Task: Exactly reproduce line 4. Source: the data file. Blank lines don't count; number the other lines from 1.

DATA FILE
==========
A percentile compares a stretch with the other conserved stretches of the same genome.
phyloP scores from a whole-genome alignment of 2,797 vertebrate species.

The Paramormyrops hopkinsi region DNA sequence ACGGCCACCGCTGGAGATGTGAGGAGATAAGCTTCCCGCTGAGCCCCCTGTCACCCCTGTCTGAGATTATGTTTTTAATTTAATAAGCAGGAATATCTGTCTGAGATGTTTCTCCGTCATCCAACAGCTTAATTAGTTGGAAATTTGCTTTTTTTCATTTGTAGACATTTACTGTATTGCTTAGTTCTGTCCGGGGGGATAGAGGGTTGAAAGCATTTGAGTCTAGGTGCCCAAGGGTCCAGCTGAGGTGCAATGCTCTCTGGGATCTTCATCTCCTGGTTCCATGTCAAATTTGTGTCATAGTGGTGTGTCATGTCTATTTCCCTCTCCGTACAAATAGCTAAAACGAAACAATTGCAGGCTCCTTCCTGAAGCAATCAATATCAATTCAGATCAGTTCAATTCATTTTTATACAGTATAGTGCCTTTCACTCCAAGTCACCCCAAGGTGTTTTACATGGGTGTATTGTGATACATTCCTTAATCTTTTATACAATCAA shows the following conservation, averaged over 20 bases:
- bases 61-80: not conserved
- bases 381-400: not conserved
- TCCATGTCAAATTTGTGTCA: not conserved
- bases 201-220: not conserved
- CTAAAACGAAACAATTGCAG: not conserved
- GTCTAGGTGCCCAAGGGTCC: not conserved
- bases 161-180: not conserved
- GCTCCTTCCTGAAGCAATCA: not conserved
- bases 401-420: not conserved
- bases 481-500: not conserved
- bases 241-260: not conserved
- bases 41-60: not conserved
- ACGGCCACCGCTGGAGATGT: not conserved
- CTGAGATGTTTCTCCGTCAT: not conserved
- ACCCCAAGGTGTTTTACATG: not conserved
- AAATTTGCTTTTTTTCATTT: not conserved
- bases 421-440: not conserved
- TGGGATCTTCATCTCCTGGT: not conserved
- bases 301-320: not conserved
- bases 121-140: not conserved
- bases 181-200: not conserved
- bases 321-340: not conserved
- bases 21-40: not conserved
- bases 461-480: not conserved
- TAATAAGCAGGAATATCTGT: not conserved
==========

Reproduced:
- bases 61-80: not conserved